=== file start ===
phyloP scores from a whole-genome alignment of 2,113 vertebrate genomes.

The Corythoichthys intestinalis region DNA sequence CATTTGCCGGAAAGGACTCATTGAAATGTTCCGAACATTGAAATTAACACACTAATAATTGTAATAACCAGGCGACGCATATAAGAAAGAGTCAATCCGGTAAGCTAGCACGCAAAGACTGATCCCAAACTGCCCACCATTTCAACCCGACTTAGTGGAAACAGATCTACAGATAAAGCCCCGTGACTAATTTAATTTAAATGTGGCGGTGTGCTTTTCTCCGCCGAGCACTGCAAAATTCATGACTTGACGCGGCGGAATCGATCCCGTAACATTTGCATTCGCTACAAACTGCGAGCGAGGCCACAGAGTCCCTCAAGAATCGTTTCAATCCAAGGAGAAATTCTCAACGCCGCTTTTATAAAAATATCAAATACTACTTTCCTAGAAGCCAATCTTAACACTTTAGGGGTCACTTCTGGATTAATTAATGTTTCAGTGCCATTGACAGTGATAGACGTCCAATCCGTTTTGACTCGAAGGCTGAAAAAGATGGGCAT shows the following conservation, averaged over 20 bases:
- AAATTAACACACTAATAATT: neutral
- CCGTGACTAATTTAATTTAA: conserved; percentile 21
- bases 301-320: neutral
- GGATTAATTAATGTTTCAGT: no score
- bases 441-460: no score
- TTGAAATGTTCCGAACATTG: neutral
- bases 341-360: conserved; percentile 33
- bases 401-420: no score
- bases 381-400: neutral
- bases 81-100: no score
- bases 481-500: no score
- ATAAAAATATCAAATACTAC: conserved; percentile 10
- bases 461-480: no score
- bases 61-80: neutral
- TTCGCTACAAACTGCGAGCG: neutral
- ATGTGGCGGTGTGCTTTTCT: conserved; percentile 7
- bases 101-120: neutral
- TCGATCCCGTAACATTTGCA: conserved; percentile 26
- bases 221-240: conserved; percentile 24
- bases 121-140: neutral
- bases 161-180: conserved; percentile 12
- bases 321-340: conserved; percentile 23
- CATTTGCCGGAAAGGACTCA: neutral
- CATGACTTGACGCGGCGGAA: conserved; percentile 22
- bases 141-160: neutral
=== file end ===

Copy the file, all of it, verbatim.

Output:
phyloP scores from a whole-genome alignment of 2,113 vertebrate genomes.

The Corythoichthys intestinalis region DNA sequence CATTTGCCGGAAAGGACTCATTGAAATGTTCCGAACATTGAAATTAACACACTAATAATTGTAATAACCAGGCGACGCATATAAGAAAGAGTCAATCCGGTAAGCTAGCACGCAAAGACTGATCCCAAACTGCCCACCATTTCAACCCGACTTAGTGGAAACAGATCTACAGATAAAGCCCCGTGACTAATTTAATTTAAATGTGGCGGTGTGCTTTTCTCCGCCGAGCACTGCAAAATTCATGACTTGACGCGGCGGAATCGATCCCGTAACATTTGCATTCGCTACAAACTGCGAGCGAGGCCACAGAGTCCCTCAAGAATCGTTTCAATCCAAGGAGAAATTCTCAACGCCGCTTTTATAAAAATATCAAATACTACTTTCCTAGAAGCCAATCTTAACACTTTAGGGGTCACTTCTGGATTAATTAATGTTTCAGTGCCATTGACAGTGATAGACGTCCAATCCGTTTTGACTCGAAGGCTGAAAAAGATGGGCAT shows the following conservation, averaged over 20 bases:
- AAATTAACACACTAATAATT: neutral
- CCGTGACTAATTTAATTTAA: conserved; percentile 21
- bases 301-320: neutral
- GGATTAATTAATGTTTCAGT: no score
- bases 441-460: no score
- TTGAAATGTTCCGAACATTG: neutral
- bases 341-360: conserved; percentile 33
- bases 401-420: no score
- bases 381-400: neutral
- bases 81-100: no score
- bases 481-500: no score
- ATAAAAATATCAAATACTAC: conserved; percentile 10
- bases 461-480: no score
- bases 61-80: neutral
- TTCGCTACAAACTGCGAGCG: neutral
- ATGTGGCGGTGTGCTTTTCT: conserved; percentile 7
- bases 101-120: neutral
- TCGATCCCGTAACATTTGCA: conserved; percentile 26
- bases 221-240: conserved; percentile 24
- bases 121-140: neutral
- bases 161-180: conserved; percentile 12
- bases 321-340: conserved; percentile 23
- CATTTGCCGGAAAGGACTCA: neutral
- CATGACTTGACGCGGCGGAA: conserved; percentile 22
- bases 141-160: neutral